Do You Believe Everything You Read? Be Careful Out There

President Obama ordered an investigation into General Mills’ supply chain.” Or, did he?

When I was a kid my dad used to scold me incessantly about “not believing everything you read.” I was a voracious reader (still am) and loved to share the information I learned when I read (still do). I used to get so, so angry at him for challenging the information I would so enthusiastically share. And so frustrated because if I couldn’t believe what I read, and didn’t have access to any information to dispute what I read, it put me in a pretty untenable spot.

This was, of course, before the days of Internet. I have a feeling my dad has more than a little to do with the fact that I know I can be an irritating skeptic (some might say cynic at times…) But, anyway, now that I’m older and wiser (and have access to the Internet), I have to grudgingly admit he was right.

Why has this childhood frustration suddenly come to mind?

My comments are prompted by an item I just saw about a fake news release that was sent out through PR Newswire (a pretty widely used and reputable source) falsely stating that President Obama had ordered an investigation into General Mills. The Wall St. Journal reported on this today.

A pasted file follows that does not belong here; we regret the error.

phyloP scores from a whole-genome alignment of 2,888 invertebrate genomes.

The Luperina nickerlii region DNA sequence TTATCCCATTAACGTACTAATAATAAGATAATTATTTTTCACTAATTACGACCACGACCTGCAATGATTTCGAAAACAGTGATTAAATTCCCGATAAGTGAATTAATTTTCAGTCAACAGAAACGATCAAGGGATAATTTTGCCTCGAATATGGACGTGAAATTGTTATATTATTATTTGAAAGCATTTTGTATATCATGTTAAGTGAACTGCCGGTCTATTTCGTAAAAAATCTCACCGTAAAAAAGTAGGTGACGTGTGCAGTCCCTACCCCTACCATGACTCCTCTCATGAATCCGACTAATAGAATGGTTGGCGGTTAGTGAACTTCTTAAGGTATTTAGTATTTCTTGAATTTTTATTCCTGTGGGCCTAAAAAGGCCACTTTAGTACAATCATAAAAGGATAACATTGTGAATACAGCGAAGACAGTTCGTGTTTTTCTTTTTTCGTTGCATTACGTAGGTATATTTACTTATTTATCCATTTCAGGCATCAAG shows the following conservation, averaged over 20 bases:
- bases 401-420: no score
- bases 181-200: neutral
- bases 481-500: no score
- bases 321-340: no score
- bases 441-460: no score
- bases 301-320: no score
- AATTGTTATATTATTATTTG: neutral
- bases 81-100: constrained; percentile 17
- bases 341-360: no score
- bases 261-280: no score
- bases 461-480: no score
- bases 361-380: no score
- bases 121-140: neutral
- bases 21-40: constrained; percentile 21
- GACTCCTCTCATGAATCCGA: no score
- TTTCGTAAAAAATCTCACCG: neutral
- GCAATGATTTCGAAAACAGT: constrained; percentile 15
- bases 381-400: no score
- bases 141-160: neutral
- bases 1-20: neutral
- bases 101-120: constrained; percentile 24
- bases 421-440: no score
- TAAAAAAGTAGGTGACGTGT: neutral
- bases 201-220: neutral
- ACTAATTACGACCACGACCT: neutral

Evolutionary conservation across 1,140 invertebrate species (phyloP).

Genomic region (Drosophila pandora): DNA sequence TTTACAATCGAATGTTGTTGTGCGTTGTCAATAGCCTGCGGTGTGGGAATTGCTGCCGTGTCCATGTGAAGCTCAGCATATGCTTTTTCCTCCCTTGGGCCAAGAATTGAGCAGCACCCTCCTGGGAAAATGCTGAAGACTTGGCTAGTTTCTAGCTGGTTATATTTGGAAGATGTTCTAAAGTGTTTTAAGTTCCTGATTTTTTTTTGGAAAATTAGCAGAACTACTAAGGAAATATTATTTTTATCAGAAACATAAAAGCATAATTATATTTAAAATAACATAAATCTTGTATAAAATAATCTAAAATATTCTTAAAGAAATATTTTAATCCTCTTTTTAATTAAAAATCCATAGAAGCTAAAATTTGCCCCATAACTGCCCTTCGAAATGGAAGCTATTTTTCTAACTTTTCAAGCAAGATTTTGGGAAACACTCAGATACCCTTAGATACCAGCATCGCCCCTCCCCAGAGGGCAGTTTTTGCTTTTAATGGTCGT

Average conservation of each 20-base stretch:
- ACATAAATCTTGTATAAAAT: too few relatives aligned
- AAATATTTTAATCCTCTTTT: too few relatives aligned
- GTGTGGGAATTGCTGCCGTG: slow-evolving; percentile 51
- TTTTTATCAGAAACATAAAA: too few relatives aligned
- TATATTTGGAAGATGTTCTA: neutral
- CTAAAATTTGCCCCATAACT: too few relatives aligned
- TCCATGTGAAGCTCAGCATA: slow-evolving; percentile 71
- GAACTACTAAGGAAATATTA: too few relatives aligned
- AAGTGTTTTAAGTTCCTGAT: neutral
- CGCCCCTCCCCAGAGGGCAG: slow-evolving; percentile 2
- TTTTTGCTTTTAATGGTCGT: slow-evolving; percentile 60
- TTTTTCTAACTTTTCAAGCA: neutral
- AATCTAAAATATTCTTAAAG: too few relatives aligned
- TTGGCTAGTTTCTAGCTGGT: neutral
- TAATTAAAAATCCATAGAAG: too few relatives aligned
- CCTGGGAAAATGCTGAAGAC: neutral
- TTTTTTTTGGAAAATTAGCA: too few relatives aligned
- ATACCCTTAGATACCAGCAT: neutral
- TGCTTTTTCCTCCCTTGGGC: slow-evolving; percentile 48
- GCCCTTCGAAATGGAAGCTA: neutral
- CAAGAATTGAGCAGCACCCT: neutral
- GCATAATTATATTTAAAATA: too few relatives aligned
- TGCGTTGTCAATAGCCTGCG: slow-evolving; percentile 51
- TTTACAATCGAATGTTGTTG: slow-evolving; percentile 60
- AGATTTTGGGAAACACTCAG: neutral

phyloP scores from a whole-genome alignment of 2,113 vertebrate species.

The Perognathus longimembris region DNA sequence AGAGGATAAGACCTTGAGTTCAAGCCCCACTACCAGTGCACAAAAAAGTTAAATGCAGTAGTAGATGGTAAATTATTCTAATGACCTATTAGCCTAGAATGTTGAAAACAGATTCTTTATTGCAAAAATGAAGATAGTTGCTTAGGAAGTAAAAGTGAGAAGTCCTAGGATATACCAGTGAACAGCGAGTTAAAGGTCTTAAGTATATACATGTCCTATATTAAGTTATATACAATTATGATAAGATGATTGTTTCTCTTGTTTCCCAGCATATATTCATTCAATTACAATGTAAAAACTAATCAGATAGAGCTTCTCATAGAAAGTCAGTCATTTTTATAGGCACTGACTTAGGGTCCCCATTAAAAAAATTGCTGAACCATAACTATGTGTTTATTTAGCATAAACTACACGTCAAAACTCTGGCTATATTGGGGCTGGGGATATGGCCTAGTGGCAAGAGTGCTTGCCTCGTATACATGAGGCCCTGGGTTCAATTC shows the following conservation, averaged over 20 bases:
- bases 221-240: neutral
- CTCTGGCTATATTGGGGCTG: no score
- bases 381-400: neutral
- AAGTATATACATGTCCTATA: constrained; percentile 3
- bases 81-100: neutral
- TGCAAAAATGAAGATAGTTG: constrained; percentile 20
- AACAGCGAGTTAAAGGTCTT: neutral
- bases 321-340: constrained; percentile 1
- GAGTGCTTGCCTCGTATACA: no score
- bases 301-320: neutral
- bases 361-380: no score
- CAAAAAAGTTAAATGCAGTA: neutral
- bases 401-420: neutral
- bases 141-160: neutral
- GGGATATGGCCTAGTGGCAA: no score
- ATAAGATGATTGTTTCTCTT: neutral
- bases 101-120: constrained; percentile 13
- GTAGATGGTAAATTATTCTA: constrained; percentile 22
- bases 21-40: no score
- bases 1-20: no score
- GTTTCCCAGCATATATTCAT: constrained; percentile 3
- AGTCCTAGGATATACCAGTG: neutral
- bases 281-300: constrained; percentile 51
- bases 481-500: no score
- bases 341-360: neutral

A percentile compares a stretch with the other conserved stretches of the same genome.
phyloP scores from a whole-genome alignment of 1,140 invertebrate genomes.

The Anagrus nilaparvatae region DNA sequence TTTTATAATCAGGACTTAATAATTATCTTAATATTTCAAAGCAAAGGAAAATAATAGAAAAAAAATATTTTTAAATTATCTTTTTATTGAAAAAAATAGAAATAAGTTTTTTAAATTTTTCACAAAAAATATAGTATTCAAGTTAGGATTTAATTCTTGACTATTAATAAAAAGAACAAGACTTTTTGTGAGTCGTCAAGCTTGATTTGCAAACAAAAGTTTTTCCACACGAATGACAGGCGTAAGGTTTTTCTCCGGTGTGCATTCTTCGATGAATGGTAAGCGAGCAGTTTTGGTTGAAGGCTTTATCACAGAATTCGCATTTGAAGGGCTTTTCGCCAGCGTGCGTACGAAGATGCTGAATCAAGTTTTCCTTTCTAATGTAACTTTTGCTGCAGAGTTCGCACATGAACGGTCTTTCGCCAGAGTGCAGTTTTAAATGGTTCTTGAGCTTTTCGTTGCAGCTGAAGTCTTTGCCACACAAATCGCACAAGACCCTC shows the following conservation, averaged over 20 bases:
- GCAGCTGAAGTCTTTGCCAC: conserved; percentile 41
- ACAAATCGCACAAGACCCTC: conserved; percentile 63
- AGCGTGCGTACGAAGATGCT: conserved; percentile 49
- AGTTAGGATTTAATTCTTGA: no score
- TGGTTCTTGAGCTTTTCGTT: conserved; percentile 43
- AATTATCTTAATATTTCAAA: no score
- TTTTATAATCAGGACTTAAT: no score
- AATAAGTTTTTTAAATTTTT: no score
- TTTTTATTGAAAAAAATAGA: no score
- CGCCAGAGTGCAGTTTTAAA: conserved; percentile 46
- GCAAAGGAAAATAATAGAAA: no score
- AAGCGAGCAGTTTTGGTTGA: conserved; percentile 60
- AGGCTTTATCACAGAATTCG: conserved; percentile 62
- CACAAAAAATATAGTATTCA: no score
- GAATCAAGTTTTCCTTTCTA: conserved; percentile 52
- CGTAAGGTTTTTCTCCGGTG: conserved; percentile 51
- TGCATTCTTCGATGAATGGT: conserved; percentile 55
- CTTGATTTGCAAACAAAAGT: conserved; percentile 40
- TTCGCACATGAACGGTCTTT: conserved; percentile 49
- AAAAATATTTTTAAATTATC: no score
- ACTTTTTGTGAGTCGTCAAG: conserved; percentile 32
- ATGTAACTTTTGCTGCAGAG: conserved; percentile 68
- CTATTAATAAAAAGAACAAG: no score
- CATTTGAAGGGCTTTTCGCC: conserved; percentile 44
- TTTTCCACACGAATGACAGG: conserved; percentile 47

Wow.

I was somewhat similarly hoodwinked a week or so ago by a rogue Twitter posting from “@BPGlobalPR.” While it only took a few seconds for me to realize it was satire, as a former corp comm person it sent shivers of fear up my spine. Not that they don’t deserve it but it just seems like it’s far too easy these days to pretend to be someone you’re not, to send inaccurate and intentionally damaging information out to millions of people and basically to mislead gullible consumers.

Social media defamation is a topic  I’m recently interested in. In talking with an attorney about the subject for an article I was writing recently, I learned that defamation is usually not that tough to prove or defend. But that assumes the person being defamed knows who’s doing it. In the wild, wild, world of the Internet that is not always – in fact, not often – the case. That’s an entirely different situation.

Have you been a victim yet? Are you taking any steps to avoid becoming a victim? What are you doing to weather the wild, wild world of the Internet?

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